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Phil Ranelin

Phil Ranelin is a Los Angeles-based jazz trombonist, composer, and bandleader. Active since the early 1970s in Detroit, he co-founded the Tribe record label and artist collective with clarinetist, saxophonist, and composer Wendell Harrison. 1972's Message from the Tribe (credited to Ranelin and Harrison) wed avant and spiritual jazz, funk, and soul in tunes centered on themes of community, creative resistance, and Black self-determination. It influenced several generations of musicians, beatmakers, and producers internationally. Ranelin issued two more Tribe label outings, The Time Is Now! in 1974 and Vibes from the Tribe in 1976. He relocated to Los Angeles in 1977; played with Freddie Hubbard between 1979 and 1981, and played as a studio and touring sideman, working with everyone from the Red Hot Chili Peppers, Horace Tapscott, and Solomon Burke to Norman Connors, Harrison, and Freddie Redd. Ranelin issued A Close Encounter of the Very Best Kind in 1996. In 2004 he signed with Wide Hive and released Inspiration. In 2009, producer Carl Craig reunited the Tribe for Rebirth, an album showcasing original members alongside players from the 2020s Detroit scene including Amp Fiddler and Karriem Riggins. In 2011 he cut Perseverance with bassist Henry Franklin and percussionist Big Black. In 2020, he served as a session player on the Roy Ayers volume in Ali Shaheed Muhammad's and Adrian Younge's Jazz Is Dead series, and in 2021 returned to recording under his own name with Infinite Expressions. Ranelin was born in Indianapolis in 1939. He began studying trumpet and trombone in junior high school and played in the band at Arsenal Technical High School alongside classmate Freddie Hubbard. His biggest influences at the time were J.J. Johnson and Wes Montgomery (who attended the same school years earlier). After graduating, he worked a day job and played local clubs such as the Hub Bub with Montgomery -- who ultimately proved a valuable and influential mentor -- and Hubbard. In 1968, Ranelin met Detroit saxophonist Sam Sanders who was playing a visitor's weekend at the Hub Bub. The pair hit it off and Sanders convinced the trombonist that he could find more work in the Motor City, so Ranelin moved. After relocating he began working almost immediately with pianist Harold McKinney's the Creative Profile, performed with trumpeter Marcus Belgrave and drummer Roy Brooks, and found session work at Motown, playing on records by the Temptations, Stevie Wonder, Martha Reeves, and others. Ranelin met Harrison, a native Detroiter who had returned to his hometown after stints in New York City and the West Coast. In 1971 they co-founded the Tribe collective as a band, as well as a label and magazine. Similar to other regional organizations such as the Association for the Advancement of Creative Music in Chicago (AACM), the Black Artists Group in St. Louis, and the Underground Musicians' Association in Los Angeles, Tribe's three vehicles of expression served as interlinked consciousness-raising endeavors for self-determination in the Black community. Other original members of the organization included Belgrave, Kenny Cox, Doug Hammond, Charles Moore, David Durrah, and Ron Brooks. Ranelin and Harrison issued Message from the Tribe on the collective's label in 1972. Sidemen on the date included Belgrave, Moore, and pianist Charles Eubanks. It sold well regionally and received regular airplay. Two years later, Ranelin released The Time Is Now! under his own name, leading a quintet that included Harrison and Belgrave. (He and Harrison also played on the latter's classic Gemini II that year.) While the group worked locally and regionally, they were primarily focused on community and educational activities. By the time Ranelin released his 1976 oft-sampled jazz-funk masterpiece Vibes from the Tribe, the Detroit jazz scene was languishing. He moved to Los Angeles in late 1977, and the Tribe organization folded in 1978. For his first two L.A. studio gigs, he played in the horn section on Martha Reeves' Fantasy debut We Meet Again, and on disco outfit St. Tropez's legendary Belle De Jour. The following year Ranelin joined old friend Freddie Hubbard's touring and studio bands. He cut three albums with the trumpeter: 1979's The Love Connection, 1980's Skagly, and 1981's Mistral. In between he also played on Harrison's fine Dreams of a Love Supreme. In 1984 he appeared on the Red Hot Chili Peppers' self-titled debut album and served in pianist Horace Tapscott's Pan- African People's Orchestra. In 1986, Ranelin led the first date for Harrison's Rebirth label, Love Dream. Recorded in Los Angeles with a California ensemble, it offered three originals and five jazz and pop standards. Ranelin continued doing side work for most of the next decade. He worked with Tramaine Hawkins, Solomon Burke, Norman Connors, and on the road and in the studio with hard bop pianist Freddie Redd. Ranelin resumed recording under his own name with the self-produced A Close Encounter of the Very Best Kind that featured his new Los Angeles-based sextet. He also made a return trip to the Motor City where he joined fellow Detroit expat, guitarist, and L.A. transplant Wayne Kramer in poet John Sinclair's Blues Scholars for the album Full Circle. Though Ranelin's albums didn't get much exposure outside his home base, his Tribe dates found their way onto the acid jazz /rare-groove scene via DJs creating an underground buzz around his music. In 1999, Ranelin played on David Ornette Cherry's debut album The End of a Century. In 2001, Chicago's Hefty Records reissued The Time Is Now! and Vibes from the Tribe; they were remixed and remastered by John McEntire of Tortoise. The resurgence was further spurred by Tribe anthologies released by Great Britain's Soul Jazz and Japan's P-Vine labels. To promote the releases, the trombonist formed the nine-piece Phil Ranelin and Tribe Renaissance. In 2002 Hefty issued a full-fledged electronic Remixes collection that included contributions from Prefuse 73, Kirk DeGiorgio, Telefon Tel Aviv, and El-P among others. Ranelin stayed busy in the early 21st century. He joined the large L.A.-based multi-generational, transcultural jazz unit Build an Ark on their 2004 Kindred Spirits debut album Peace with Every Step. Founded by producer/percussionist Carlos Niño, and violist, arranger, and composer Miguel Atwood-Ferguson, some of its other members included Derf Reklaw, Dexter Story, and Dwight Trible. (The group released four internationally acclaimed albums between 2004 and 2010.) 2004 also saw Ranelin signed to Wide Hive and issue his label debut, Inspiration. He wrote and arranged all seven tunes and won critical acclaim for the offering. In 2006 he played with the Quantic Soul Orchestra on singer Spanky Wilson's I'm Thankful. In 2009, Ranelin released Living a New Day for Wide Hive, and joined Detroit electronic producer Carl Craig in reuniting the Tribe for Rebirth, an album showcasing some of the group's founding members alongside players from the 2020s Detroit scene including Amp Fiddler and Karriem Riggins. The Tribe reunited again in 2010 for Craig's Detroit Experiment. Ranelin resumed his leader career with 2011's Perseverance for Wide Hive in collaboration with bassist Henry "The Skipper" Franklin and legendary percussionist Big Black. He toured and resumed session work with artists including Swamp Dogg and Wayne Kramer. In 2019 he collaborated with jazz-funk outfit Emanative on a 7" single remake of "Vibes from the Tribe," and in 2020 appeared on the Roy Ayers' volume in Adrian Younge's and Ali Shaheed Muhammad's Jazz Is Dead label series. The following year, Ranelin produced and released the all-original septet date Infinite Expressions on the Org Music label.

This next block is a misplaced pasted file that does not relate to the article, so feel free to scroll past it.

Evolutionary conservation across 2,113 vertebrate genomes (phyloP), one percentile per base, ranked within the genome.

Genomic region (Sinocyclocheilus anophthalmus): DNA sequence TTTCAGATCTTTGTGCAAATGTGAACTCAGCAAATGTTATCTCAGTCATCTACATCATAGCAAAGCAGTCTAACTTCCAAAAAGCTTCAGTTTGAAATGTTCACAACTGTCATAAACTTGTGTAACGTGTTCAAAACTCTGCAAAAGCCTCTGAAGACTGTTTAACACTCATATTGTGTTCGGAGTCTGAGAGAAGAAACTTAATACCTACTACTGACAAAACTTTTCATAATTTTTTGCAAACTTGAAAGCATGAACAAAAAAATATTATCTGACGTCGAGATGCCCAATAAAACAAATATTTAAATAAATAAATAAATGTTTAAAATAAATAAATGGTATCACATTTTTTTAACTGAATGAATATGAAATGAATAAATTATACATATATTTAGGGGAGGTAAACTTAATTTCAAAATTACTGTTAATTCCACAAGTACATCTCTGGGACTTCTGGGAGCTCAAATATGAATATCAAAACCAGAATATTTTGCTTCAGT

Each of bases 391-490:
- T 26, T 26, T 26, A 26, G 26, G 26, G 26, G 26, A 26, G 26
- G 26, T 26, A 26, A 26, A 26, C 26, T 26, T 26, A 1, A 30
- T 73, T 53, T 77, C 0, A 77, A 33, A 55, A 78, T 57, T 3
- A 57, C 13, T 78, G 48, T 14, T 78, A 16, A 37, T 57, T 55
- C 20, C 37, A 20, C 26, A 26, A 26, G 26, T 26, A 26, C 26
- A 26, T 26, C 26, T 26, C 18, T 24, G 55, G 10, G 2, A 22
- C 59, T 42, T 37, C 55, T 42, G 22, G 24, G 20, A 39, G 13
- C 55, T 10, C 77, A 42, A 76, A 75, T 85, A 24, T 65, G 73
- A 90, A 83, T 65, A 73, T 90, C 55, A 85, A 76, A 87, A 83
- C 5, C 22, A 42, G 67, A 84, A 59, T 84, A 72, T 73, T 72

© Thom Jurek /TiVo